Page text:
Having said that, I for one do add DM settings to my maps for a couple of years, if only for the sake of completeness and a nod to oldschoolness. It's just one more day of work, so no big deal (usually untested, though). Of course I'm well aware that many of them will suck in that mode, and never be played, but what the hell.
In standard Doom it's probably a bit harder to make maps DMable than in other games, but still possible. I made some base map that has additional corridors and teleporters that are inaccessible on single player. They are opened (as well as all doors) by a button and a few linedefs in a locked closet where the first DM start is. Not a perfect solution, but it should work, and, oh well, least I put some thought in it.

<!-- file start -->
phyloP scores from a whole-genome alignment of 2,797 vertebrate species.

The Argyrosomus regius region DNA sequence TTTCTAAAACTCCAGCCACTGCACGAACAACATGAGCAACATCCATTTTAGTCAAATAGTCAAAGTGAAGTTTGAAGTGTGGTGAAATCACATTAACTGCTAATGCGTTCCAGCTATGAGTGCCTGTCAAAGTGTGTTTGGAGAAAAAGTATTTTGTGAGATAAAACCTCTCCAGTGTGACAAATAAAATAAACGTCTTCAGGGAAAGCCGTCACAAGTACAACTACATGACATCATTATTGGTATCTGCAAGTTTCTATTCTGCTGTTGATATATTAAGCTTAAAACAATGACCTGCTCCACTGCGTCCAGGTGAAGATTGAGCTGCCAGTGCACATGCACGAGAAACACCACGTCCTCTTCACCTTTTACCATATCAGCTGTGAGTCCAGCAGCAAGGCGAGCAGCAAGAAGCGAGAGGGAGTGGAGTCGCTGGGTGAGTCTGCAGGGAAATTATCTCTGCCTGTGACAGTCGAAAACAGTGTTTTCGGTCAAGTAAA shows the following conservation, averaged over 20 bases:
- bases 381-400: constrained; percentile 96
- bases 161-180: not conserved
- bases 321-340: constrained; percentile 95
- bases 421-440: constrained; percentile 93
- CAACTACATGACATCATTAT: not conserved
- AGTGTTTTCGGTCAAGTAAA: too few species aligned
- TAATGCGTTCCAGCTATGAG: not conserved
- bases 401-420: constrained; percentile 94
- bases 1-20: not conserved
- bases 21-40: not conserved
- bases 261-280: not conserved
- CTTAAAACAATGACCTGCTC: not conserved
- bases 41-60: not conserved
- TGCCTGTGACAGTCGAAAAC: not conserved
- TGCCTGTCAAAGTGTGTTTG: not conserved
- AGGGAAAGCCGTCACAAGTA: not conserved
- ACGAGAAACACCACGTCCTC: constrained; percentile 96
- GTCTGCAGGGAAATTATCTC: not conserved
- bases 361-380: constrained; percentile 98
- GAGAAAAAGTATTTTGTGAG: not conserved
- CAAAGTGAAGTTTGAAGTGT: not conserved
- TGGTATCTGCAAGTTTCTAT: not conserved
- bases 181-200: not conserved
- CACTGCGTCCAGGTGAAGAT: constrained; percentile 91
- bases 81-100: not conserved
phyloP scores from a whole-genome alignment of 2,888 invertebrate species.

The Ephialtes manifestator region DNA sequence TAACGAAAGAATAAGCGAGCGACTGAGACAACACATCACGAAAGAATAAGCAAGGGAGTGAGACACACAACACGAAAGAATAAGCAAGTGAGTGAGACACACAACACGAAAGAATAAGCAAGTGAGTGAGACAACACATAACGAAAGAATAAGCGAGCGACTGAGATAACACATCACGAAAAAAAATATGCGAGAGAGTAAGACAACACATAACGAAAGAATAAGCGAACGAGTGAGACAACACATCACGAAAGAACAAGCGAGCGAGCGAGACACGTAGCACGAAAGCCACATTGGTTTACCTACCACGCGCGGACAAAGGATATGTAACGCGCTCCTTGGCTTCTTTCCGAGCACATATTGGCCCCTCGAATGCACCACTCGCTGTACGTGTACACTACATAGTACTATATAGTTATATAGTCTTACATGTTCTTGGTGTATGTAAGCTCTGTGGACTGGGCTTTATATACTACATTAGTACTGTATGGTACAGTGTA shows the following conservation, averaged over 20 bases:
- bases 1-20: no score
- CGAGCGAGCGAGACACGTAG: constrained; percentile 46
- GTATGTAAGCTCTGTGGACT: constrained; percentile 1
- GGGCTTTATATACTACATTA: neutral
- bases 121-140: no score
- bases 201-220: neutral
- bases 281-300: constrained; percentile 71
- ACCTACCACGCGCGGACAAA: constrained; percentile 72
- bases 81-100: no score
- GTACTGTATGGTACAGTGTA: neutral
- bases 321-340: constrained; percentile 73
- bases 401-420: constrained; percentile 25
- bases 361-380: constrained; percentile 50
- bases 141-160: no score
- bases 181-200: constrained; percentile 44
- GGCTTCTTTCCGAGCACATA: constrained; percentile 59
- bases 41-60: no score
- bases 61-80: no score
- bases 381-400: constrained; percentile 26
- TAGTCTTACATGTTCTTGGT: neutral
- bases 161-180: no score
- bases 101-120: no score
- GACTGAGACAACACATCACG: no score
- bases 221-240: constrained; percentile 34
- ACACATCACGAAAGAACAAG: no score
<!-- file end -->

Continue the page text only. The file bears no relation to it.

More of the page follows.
So yeah, nice to have them, but unfortunately ultimately useless in many cases. Even if a map is well optimized for all modes, there's still the question if players nowadays can be bothered to give them a try instead for playing E1M1 for millionth time.

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Can you use Skulltag bots to test your vanilla maps in DeathMatch?

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Some oldschool .WADs like Darkeneing 2 had an elegant solution whereby the first set of maps contained the SP/Co-op element, but then had a second set of DM-only maps based on areas from the main episode.